Cutler Needs Time with Martz to Succeed. And Much, Much More.

Sean Jensen at the Chicago Sun-Times writes about the fact that quarterback Jay Cutler needs an off season with offensive coordinator Mike Martz to correct his problems.  That means Bear fans should be praying there’s no lockout.  This is a very, very good article and its worth the read.  But I’ll bottom line it with the principal quotes from former Bears quarterback Jim Miller:

“’The problem with Jay is, because he’s so athletic, you don’t want to curtail him too much because that takes from that part of his game,’ said Miller, an analyst for Comcast SportsNet and Sirius NFL Radio. ‘But I get upset watching him because he could be so much better. He could be lights-out if he cleans up his footwork and fundamentals. All those things are correctable.’”

“’Jay can get there, but he has to have the ‘want to’ to be great, and the discipline to be able to do that.  He did a much better job this year of checking himself and not throwing dumb interceptions. Now if he can take it to the next level, with his footwork and things like that, then he can play to the level of an Aaron Rodgers.’”

Over and over again I’ve tried to point out that Cutler’s problems with leadership, with the media, with his peers, all reflect one fundamental difficulty.  That despite his immense physical talent, people doubt whether he has what it takes to do the little things he needs to do as a player to be great.

That’s what Miller means when he uses terms like “want to” and “discipline”.  He’s not talking about “toughness”.  He’s talking about what keeps a man in front of a screen until midnight watching tape.  He’s talking about, not spending 20 minutes twice a week working on footwork but spending hours on it, drilling and drilling and drilling.

Renowned psychiatrist Anna Freud once said, “I was always looking outside myself for strength and confidence, but it comes from within. It is there all the time.”

Cutler needs more time with Martz, who is probably the first decent quarterback coach they’ve had since Greg Olson left.  But he needs a lot more than that.  He needs the desire and force of will that it takes to overcome all obstacles and be the best.  That can’t from a coach.  It can only come from within one’s self.  We can only hope that it is buried somewhere deep within Jay Cutler.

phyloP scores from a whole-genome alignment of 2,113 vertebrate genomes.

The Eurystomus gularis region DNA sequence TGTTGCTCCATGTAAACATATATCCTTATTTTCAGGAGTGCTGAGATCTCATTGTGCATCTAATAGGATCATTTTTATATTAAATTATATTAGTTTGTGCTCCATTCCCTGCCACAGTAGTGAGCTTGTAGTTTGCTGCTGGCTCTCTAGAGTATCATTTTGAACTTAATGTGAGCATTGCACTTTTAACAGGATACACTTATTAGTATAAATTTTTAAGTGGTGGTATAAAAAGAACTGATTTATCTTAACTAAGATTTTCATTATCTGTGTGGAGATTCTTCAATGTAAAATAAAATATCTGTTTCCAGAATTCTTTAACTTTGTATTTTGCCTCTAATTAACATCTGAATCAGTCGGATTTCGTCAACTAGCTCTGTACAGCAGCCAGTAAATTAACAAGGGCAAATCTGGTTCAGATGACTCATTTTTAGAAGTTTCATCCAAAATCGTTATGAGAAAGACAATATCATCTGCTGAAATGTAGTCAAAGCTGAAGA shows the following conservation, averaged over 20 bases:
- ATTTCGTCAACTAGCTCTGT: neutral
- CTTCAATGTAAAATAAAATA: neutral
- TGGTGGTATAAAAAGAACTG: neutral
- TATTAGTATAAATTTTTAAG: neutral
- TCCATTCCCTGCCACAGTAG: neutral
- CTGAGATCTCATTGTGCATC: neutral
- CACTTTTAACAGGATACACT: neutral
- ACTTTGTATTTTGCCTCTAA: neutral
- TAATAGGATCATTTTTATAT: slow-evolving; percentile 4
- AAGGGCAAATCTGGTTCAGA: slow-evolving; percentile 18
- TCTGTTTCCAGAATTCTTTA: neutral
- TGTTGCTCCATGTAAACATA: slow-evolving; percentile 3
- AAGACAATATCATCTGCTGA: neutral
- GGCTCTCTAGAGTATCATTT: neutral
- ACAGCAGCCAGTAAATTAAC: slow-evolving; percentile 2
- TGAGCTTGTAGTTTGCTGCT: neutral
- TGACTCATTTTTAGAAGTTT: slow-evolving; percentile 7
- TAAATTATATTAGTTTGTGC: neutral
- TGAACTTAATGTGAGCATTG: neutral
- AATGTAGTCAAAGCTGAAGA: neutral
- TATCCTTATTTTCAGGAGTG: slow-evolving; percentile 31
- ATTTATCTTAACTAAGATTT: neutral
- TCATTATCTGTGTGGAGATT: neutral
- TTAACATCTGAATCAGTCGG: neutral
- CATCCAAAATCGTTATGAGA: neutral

Bears at a Crossroads at Cornerback

Brad Biggs at the Chicago Sun-Times continues his positional analysis with the cornerbacks.  He describes the Bears fundamental problem:

“The thing to keep in mind is Cover-2 based defenses don’t put a high premium on the position. That’s not to say cornerbacks are not valued. But it’s a zone-based scheme so the Bears aren’t out looking to invest in shutdown corners like Nnamdi Asomugha, who command huge salaries.”

The Bears find themselves at an important junction at cornerback.  Biggs is absolutely right about the cover two and in the past its obvious that general manager Jerry Angelo has followed the philosophy described the article.  Concentrate on the pass rush and pick up your zone cornerbacks after that.

But having said that, the Bears probably played more single coverage this year than they ever have before.  They had to.  Teams are getting too good at setting up mismatches and picking apart zones if you don’t occasionally mix up the defense.  The Bears had success doing that this year but they occasionally came up short simply because they couldn’t cover, particularly when it came to keeping up with good slot receivers.  Wes Welker in New England makes a living off of mismatches created in this fashion.  That’s why the only way to beat them is to do what the Jets do – play ferocious man-t0-man defense and challenge every throw.  Green Bay does the same thing with whoever they decide to line up in the slot on a play-by-play basis.

If the Bears are going to continue to play so much man-to-man coverage underneath, they are going to need more and better cover corners.  Where they are going to find them while still filling their other holes is a real problem.

Time to Acknowledge the One Basic Fact about the Packers

Mark Potash at the Chicago Sun-Times explains why the Packers winning the Super Bowl is really bad news for the Bears:

“Why are the Packers able to plug in rookie Bryan Bulaga — the 24th pick of the 2010 draft — at offensive tackle and win the Super Bowl, while the Bears’ Chris Williams — the 14th pick of the 2008 draft — is running out of o-line positions to find a home?

“Why was Packers linebacker Erik Walden — picked up off the street on Oct. 27 — an unstoppable force in Week 17?

“Why was Cullen Jenkins — who missed the last month of the regular-season with a calf injury — a bigger factor in the NFC Championship Game than Peppers?

“How did Packers backup quarterback Matt Flynn nearly beat the New England Patriots on the road a week after the Patriots dominated the Bears when Todd Collins threw four interceptions and had a 6.2 rating against the Carolina Panthers?

“The Packers have two basic advantages over the Bears right now: they do more with more and they do more with less.”

In other words, they’re a better organization top to bottom than the Bears.  It makes me sick to write it but its basically true.

“they do more with less”?  Why not just say they’re better coached?

“they do more with more”?  Why not just say they have better young talent because they’ve got a better general manager who knows how to draft?  One who didn’t have to spend a fortune in free agency or give away two years worth of top draft picks to make up for his own failures.

Potash only needed two words to write this article:  “They’re better.”  Its totally disgusting but its the simple truth.